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An Updated Hadcrut4 – And Some Surprises


The new and improved global temperature database, Hadcrut4, has been updated at last. Previously it had been complete to 2010. Hadcrut4 is a combination of Crutem4 and Hadsst3 – land and ocean data – that includes better sampling of the Arctic – the most rapidly warming region on Earth. When Hadcrut4 first came out it ended in 2010 that was the warmest year in the dataset. This was used in trend analysis to imply a recent temperature increase.

When I first looked at Hadcrut4 I was aware that when the 2011 data was included it would almost certainly show a reduction in global temperature, and hence alter the tone of the implications that were inferred after its debut. Looking at the differences between Hadcrut4 and Hadcrut3, whose data was up to date, I estimated that Hadcrut4 for 2011 would be 0.400. This attracted some criticism. It is pleasing to note therefore that in the updated Hadcrut4 dataset 2011 has a temperature anomaly of 0.399!

The inclusion of the official data for 2011 does not change the statistics of the Hadcrut4 database as I determined – in the last decade or so it is warmer and flatter than the previous database, Hadcrut3. The recent temperature standstill is very evident. There is no statistical case to be made for a global temperature increase in the past 15 years.

Some still say this is cherry picking the data. But it is not cherry picking to look at the temperature of the recent warm spell, post-1980, and note the features evident in the data, such as El Nino, La Nina, volcanic dips and the post-1997 standstill. Perhaps the best way to deduce the length of the recent standstill is to start at the latest data and go back, year-by-year, until the hypothesis of constant temperature is violated. This leads one to 1997.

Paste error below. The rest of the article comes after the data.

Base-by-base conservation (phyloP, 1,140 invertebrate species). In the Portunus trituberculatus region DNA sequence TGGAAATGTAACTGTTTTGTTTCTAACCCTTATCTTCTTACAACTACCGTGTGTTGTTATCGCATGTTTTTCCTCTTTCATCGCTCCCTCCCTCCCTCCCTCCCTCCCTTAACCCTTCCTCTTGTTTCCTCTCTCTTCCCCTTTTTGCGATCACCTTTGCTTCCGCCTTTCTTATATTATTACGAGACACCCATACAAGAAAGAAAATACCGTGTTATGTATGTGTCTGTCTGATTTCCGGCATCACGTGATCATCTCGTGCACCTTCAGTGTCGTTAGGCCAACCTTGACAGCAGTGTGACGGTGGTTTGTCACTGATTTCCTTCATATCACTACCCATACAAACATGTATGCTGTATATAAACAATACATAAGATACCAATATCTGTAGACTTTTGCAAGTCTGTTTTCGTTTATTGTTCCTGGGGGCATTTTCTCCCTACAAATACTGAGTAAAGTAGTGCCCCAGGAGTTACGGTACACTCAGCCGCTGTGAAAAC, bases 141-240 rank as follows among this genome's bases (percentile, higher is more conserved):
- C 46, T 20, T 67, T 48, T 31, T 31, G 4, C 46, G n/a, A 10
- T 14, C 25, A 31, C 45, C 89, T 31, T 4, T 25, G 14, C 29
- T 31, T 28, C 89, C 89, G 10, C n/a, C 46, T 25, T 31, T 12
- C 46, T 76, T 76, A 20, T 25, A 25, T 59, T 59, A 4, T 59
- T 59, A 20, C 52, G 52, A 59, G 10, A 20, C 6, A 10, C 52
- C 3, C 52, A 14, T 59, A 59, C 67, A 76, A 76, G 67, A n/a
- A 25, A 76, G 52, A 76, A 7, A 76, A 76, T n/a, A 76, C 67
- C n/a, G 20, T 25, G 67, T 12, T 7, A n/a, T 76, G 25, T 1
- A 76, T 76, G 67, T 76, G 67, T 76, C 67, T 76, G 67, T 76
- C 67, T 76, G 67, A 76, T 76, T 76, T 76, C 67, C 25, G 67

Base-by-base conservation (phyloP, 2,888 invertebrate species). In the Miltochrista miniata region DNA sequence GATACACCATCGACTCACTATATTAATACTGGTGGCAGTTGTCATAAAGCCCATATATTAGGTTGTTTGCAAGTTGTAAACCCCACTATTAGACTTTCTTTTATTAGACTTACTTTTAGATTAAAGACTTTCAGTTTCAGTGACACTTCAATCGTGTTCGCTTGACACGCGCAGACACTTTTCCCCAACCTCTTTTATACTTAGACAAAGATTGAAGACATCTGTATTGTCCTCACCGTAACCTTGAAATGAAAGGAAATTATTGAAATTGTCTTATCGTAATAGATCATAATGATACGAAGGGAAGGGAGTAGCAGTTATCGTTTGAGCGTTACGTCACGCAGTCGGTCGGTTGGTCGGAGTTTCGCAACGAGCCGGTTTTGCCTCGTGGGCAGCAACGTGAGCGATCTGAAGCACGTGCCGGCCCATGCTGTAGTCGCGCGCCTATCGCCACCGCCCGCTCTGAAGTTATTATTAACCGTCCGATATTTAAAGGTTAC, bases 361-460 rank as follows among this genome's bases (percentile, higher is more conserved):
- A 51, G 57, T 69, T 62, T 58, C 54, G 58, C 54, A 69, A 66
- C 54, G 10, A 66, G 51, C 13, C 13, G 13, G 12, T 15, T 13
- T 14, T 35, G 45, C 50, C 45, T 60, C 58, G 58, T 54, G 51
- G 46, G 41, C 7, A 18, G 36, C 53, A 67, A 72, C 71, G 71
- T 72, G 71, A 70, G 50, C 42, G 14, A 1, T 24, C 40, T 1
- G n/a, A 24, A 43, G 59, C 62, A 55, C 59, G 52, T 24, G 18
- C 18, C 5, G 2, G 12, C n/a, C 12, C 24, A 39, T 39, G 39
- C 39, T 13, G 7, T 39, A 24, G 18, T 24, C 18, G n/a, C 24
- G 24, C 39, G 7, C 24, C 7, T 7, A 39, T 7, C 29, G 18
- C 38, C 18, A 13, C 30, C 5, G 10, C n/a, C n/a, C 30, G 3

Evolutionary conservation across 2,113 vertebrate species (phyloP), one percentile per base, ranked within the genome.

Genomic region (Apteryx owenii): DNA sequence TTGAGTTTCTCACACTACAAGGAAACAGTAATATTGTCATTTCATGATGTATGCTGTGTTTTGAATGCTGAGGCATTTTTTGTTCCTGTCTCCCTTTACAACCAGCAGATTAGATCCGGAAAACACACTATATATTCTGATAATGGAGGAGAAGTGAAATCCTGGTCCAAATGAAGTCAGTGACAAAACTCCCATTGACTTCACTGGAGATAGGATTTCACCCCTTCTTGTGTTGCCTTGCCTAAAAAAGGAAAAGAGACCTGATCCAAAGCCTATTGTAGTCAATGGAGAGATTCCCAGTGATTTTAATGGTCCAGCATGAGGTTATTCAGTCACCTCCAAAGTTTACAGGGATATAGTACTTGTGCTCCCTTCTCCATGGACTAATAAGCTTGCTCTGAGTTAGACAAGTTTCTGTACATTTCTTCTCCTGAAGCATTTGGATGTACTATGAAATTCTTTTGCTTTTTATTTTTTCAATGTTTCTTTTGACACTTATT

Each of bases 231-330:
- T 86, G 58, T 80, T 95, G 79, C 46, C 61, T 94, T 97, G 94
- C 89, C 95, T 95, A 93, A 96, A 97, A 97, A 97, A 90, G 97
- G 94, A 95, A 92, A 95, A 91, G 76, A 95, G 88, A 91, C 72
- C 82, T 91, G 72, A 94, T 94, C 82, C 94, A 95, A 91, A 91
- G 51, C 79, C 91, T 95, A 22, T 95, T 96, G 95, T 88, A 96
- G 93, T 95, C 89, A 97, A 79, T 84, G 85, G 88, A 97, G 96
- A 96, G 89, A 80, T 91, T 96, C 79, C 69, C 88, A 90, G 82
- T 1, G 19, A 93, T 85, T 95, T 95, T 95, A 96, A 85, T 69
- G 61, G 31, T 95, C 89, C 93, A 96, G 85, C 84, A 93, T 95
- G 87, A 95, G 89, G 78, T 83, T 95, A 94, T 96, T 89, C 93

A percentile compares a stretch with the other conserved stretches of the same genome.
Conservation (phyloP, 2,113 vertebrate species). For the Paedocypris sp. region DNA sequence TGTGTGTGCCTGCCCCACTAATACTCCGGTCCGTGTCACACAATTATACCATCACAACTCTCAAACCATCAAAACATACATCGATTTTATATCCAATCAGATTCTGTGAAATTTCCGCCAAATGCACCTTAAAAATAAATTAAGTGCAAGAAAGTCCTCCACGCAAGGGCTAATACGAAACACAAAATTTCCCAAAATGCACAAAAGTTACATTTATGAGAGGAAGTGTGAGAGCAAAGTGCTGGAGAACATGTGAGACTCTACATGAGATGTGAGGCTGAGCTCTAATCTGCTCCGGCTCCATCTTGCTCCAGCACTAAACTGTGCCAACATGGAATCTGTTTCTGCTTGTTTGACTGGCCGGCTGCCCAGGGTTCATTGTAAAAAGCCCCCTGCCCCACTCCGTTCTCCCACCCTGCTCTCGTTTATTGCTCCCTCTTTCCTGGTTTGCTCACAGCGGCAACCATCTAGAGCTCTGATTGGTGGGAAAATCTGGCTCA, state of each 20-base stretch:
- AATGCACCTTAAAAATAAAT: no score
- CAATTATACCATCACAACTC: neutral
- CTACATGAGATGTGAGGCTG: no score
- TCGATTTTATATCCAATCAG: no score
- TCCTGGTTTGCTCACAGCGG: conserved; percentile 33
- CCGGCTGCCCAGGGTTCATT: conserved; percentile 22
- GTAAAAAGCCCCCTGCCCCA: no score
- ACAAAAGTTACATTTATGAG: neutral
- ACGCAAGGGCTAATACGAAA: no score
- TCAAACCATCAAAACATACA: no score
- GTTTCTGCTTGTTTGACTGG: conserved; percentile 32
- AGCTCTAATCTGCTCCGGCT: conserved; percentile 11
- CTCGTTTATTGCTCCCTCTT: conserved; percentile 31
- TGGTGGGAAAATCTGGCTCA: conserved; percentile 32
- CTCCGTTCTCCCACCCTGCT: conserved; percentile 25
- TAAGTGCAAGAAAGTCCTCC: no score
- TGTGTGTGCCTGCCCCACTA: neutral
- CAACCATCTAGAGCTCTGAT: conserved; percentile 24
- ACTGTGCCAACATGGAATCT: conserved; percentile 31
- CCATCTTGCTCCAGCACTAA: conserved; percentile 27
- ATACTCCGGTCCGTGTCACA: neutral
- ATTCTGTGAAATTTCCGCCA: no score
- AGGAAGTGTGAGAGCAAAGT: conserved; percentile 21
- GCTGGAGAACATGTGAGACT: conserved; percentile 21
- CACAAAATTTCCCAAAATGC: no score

I anticipate this trend to continue when the annual data for 2012 is complete making the global temperature standstill 16-years long.

The Decline of 1998

A close inspection of the latest Hadcrut4 data shows some differences from the dataset that was first released in March of this year.

In the initial data set 1998 was the warmest year (though not statistically so) along with 2010 (0.53) closely followed by 2005 with 0.52. Now however, 2010 has been increased to 0.540, 2005 to 0.534 and 1998 reduced to 0.523. In fact every year in the top ten warmest years has been adjusted to some degree or other. Compared to Hadcrut3 2010 has increased by 0.07, 2005 by 0.06 and 1998 decreased by 0.006.

None of these adjustments are, considering the errors of measurement, statistically significant, but they do affect the ranking of years, which is important if the associated errors are not considered, as is often the case in the media.

The overall conclusion is that global temperature datasets are fluid and change from month to month, and this must be taken into account in any analysis. It would be nice to have explanations for such changes.